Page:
This summer I had the privilege of being a 2015 Fellow in the Digital Humanities at the University of Washington’s Simpson Center for the Humanities. The fellowship brings together 10 scholars to work on projects in the humanities that use digital tools. Over the summer we talk about our ideas, plan our projects, and begin to implement them. The project I designed uses digital tools (html, java script, and Scalar) to explore the relatedness of all types of mammals through online interactive narratives. Entitled, “Living Fables: Losing My Wings”, the document mixes narratives from popular culture and science on the human and humanoid loss of wings. The intent of the site is to provoke readers to think differently about human and animal relationships by exploring how deeply connected all animals are through their genetics and their physiology. It does this by suggesting that much of the cultural productions of humans losing their wings are haunted by this close biological relationship. Humans have the genetic and physiological capabilities to develop wings; we just don’t do so because we have developed in a different fashion than winged animals.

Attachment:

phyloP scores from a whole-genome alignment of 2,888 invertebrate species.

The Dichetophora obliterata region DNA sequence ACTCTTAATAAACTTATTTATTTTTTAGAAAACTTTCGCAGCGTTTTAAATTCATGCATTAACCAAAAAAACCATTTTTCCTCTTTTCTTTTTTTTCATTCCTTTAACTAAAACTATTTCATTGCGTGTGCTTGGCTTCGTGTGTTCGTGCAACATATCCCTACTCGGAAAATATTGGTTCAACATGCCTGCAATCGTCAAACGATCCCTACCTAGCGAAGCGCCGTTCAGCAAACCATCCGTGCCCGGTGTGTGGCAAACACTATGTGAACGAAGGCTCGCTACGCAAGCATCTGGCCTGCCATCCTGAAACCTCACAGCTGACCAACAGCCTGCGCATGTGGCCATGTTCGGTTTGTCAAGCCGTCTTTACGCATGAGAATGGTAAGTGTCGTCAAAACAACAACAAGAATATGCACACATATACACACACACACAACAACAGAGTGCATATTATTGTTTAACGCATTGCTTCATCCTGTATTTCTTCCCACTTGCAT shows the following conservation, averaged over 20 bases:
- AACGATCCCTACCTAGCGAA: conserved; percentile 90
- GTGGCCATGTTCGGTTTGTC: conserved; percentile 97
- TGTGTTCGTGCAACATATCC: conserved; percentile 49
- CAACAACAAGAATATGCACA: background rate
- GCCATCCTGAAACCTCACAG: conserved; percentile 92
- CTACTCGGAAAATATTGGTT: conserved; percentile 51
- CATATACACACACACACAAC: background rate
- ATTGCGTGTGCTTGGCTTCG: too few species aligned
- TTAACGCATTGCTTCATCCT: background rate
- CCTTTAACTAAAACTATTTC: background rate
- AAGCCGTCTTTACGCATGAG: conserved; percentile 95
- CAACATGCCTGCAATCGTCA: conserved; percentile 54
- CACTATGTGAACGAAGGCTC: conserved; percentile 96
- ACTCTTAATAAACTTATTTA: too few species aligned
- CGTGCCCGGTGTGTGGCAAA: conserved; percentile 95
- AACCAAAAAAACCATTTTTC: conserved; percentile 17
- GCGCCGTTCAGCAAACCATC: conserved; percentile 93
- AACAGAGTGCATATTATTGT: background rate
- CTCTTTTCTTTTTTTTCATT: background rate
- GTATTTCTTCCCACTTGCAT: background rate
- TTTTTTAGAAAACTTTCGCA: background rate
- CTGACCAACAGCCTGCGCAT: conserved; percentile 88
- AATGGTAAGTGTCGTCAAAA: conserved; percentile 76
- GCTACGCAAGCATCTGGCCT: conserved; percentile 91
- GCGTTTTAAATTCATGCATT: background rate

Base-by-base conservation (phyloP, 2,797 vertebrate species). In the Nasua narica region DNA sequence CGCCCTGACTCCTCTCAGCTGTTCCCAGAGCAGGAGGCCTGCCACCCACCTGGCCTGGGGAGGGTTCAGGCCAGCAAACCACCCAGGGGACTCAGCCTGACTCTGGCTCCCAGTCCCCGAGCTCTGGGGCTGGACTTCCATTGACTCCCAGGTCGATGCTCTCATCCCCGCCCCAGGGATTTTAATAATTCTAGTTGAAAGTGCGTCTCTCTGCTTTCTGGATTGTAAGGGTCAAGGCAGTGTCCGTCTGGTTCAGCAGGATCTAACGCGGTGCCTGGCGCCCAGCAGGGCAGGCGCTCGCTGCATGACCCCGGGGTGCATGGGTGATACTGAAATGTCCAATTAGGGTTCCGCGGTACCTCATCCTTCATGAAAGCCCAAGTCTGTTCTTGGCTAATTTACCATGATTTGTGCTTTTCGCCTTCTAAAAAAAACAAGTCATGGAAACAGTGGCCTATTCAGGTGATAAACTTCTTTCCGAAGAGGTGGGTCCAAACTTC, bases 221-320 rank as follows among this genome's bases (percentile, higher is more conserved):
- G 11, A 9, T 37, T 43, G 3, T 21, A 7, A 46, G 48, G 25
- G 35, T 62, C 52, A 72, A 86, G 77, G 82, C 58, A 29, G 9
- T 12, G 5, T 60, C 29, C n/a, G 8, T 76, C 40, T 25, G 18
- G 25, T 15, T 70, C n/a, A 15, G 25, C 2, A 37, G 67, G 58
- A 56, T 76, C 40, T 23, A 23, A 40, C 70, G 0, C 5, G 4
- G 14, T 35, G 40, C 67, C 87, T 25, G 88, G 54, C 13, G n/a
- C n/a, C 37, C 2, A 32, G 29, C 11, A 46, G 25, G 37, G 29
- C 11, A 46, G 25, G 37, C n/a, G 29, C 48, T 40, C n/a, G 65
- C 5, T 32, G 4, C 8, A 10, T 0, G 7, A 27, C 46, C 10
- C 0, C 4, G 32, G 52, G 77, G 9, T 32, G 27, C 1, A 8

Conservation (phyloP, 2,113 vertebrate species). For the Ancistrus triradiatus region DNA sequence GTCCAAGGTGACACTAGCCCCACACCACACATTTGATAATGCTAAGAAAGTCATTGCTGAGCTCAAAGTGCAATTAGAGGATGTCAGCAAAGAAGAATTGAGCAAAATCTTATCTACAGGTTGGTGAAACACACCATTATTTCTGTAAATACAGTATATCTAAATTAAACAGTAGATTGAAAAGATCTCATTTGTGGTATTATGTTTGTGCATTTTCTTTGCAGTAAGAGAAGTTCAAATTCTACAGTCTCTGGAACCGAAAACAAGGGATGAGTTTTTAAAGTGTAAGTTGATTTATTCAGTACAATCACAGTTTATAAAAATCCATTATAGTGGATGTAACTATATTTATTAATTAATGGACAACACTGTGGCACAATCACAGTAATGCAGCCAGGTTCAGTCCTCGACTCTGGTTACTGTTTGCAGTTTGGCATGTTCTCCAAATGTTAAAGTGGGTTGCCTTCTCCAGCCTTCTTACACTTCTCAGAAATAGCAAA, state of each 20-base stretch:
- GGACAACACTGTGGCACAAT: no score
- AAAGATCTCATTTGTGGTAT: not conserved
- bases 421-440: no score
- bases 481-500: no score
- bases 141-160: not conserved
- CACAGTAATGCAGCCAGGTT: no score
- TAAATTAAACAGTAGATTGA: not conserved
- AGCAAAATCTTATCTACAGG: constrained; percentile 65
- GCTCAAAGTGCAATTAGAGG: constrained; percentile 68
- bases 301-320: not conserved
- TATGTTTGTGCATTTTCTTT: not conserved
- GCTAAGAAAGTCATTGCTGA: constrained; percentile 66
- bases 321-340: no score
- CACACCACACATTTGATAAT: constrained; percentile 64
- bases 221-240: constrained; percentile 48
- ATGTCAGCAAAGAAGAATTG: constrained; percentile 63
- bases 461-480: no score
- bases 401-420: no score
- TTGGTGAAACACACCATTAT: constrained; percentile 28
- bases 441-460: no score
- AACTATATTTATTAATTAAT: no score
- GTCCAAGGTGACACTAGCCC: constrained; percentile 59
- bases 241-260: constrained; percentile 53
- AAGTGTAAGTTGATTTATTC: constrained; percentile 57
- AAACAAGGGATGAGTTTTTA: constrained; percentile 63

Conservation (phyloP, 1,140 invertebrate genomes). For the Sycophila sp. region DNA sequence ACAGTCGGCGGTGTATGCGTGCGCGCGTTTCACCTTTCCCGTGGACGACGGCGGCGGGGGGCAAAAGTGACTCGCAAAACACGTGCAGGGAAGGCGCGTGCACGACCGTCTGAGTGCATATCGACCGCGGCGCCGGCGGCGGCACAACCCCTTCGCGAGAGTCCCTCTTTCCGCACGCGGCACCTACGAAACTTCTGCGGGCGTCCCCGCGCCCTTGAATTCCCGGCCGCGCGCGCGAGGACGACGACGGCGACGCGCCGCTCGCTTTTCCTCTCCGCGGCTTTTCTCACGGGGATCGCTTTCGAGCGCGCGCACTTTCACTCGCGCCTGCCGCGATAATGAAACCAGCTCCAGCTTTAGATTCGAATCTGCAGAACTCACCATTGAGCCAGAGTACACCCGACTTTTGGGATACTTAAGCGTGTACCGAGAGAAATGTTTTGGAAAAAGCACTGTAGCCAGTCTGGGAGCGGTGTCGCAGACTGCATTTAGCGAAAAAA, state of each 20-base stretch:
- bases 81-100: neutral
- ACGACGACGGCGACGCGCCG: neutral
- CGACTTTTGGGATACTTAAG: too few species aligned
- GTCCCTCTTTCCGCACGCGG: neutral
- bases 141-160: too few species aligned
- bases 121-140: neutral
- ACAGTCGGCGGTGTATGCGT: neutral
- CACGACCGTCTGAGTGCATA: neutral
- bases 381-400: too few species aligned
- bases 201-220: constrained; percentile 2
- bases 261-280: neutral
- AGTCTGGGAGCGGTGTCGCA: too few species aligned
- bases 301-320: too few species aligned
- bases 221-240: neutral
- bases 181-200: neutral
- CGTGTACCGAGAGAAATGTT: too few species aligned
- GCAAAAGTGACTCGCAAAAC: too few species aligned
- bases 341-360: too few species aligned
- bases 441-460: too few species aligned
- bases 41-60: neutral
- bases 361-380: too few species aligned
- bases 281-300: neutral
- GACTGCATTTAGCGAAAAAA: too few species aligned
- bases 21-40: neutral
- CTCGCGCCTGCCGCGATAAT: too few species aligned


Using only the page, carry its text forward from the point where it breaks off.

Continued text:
Much like the curriculum of CHID, the project is designed to have multiple points of entry. On the first page of the project, a viewer will encounter an x ray of a human arm (see illustration). On this arm are seven different story circles, ranging from the human loss of wings in literature (such as found in China Miéville's, Perdido Street Station), comic books (think here of the Amazing X-Men’s Warren Worthington the Third), the use of disabled bodies in popular culture (think here of the exploitation of bodies in circus sideshows), or developmental biology (think here of the genetics of human limb formation). Every time a viewer hovers over one of the story circles, a ghostlike wing of a heron appears, reminding us that all development demands some type of loss. As the viewer navigates the site, they can then use the digital tools to mix up these different stories to create their own story about development, identity, and loss.
This is a project that teaching in CHID has uniquely prepared me for. Where else on campus can I mix the studies in the cultural study of biology, new media, animal studies, science fiction, and disability studies to create new types of stories? And as CHID continues to change and transform over the next few years, my project reminds me of the importance of acknowledging how the paths we choose are often shaped, even haunted, by the paths we leave behind.
Currently the project is seeking a home on the Internet. I’ll let you know once it finds a place to land.